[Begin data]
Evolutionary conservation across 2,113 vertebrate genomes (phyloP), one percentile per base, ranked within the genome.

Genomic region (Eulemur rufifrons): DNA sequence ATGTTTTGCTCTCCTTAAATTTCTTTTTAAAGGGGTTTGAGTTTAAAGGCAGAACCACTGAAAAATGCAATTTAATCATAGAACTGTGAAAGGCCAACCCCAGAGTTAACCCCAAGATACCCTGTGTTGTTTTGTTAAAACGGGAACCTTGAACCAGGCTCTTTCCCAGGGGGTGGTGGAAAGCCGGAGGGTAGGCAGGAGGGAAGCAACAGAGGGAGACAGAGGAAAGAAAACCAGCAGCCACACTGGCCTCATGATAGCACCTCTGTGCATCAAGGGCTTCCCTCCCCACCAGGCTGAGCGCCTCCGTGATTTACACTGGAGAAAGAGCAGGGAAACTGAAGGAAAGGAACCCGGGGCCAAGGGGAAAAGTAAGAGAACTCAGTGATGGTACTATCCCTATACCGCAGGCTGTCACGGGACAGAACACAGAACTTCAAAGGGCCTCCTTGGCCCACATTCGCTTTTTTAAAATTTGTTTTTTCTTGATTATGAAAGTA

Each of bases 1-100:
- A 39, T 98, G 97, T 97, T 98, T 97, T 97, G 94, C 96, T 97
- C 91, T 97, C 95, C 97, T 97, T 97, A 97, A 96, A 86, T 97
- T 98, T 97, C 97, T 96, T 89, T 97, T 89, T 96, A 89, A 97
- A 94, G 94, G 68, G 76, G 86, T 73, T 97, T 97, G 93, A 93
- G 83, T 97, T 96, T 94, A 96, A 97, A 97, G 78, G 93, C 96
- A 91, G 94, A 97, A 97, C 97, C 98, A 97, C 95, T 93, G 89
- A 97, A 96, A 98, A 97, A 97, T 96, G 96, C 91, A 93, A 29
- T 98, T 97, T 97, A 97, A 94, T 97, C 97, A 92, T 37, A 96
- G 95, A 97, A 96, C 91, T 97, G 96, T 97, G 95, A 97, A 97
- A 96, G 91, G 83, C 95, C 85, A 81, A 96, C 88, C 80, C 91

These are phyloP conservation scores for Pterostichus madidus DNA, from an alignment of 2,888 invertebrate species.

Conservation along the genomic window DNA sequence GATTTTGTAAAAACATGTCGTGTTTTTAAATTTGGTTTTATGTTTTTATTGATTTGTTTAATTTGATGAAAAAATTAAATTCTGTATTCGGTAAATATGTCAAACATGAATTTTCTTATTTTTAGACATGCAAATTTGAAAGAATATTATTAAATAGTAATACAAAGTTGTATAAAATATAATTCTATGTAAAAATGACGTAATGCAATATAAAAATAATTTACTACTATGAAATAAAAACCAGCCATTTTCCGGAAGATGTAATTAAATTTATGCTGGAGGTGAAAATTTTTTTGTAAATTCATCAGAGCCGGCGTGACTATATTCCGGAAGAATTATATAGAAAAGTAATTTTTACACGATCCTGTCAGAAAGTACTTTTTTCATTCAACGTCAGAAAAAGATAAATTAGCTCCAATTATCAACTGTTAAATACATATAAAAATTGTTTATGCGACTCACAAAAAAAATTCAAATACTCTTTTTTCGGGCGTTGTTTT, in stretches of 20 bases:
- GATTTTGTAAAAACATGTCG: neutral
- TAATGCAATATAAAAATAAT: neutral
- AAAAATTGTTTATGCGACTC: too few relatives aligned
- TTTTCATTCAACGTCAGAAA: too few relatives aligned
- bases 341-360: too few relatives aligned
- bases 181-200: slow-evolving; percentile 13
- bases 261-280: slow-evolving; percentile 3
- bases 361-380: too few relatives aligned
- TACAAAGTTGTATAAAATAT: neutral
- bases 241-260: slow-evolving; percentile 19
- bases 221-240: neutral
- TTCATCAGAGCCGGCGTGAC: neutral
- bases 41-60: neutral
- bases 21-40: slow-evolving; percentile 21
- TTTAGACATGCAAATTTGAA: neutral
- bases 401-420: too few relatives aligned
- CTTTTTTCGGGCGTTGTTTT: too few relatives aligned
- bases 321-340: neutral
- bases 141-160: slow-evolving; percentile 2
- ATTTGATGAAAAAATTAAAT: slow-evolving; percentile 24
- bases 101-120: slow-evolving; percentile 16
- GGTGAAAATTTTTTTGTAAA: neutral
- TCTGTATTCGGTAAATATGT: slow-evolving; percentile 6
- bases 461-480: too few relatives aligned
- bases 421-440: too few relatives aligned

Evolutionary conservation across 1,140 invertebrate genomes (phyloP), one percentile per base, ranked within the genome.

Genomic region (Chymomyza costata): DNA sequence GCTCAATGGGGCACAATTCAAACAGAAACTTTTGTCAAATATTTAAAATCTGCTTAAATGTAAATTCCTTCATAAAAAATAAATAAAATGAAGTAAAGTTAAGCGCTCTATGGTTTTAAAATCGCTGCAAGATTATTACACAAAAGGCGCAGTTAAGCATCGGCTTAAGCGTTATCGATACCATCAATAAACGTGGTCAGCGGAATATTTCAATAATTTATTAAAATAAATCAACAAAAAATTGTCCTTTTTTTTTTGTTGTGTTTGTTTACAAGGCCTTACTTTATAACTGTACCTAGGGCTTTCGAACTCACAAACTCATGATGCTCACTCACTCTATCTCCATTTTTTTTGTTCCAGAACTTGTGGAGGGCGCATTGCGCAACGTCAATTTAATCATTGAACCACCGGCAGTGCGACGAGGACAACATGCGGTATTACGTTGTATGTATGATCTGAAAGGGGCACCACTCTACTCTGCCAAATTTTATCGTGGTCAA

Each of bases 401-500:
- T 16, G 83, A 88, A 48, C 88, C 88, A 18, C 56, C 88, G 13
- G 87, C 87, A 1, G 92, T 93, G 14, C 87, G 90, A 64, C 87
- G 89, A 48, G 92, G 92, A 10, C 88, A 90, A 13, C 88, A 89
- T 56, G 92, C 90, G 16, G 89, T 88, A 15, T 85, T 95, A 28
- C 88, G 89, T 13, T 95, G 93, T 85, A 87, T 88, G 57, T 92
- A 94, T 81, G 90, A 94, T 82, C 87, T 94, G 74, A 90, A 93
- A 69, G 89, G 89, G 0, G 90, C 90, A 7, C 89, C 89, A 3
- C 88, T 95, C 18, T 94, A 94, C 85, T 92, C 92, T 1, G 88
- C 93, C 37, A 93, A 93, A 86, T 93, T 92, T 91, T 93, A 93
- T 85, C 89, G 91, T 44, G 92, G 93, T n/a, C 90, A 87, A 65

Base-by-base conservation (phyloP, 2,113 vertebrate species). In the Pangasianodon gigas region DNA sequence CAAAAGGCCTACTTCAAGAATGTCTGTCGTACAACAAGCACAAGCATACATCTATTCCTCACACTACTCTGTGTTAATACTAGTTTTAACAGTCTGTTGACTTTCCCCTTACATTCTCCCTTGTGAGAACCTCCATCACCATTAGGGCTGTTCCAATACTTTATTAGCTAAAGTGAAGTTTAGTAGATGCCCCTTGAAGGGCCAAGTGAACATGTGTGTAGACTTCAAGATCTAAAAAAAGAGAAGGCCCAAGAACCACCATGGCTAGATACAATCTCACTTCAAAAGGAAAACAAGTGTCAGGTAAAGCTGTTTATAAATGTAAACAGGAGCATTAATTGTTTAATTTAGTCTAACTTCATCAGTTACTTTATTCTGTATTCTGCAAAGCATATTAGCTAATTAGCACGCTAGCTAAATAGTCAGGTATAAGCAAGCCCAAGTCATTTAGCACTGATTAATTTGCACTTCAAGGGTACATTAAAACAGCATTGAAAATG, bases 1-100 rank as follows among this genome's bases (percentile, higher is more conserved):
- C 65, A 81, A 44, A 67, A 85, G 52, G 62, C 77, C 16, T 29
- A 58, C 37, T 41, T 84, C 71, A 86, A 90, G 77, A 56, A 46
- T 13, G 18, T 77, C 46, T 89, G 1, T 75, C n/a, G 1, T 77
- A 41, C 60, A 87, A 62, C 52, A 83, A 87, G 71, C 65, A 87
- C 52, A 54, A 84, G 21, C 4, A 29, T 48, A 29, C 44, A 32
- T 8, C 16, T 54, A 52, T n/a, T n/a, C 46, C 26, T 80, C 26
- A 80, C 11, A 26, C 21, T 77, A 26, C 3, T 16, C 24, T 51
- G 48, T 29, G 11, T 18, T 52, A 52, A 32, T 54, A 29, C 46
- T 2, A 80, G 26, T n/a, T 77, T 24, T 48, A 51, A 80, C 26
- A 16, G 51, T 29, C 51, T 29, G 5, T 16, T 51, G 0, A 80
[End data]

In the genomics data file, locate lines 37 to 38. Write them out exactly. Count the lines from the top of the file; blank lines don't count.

- GGTGAAAATTTTTTTGTAAA: neutral
- TCTGTATTCGGTAAATATGT: slow-evolving; percentile 6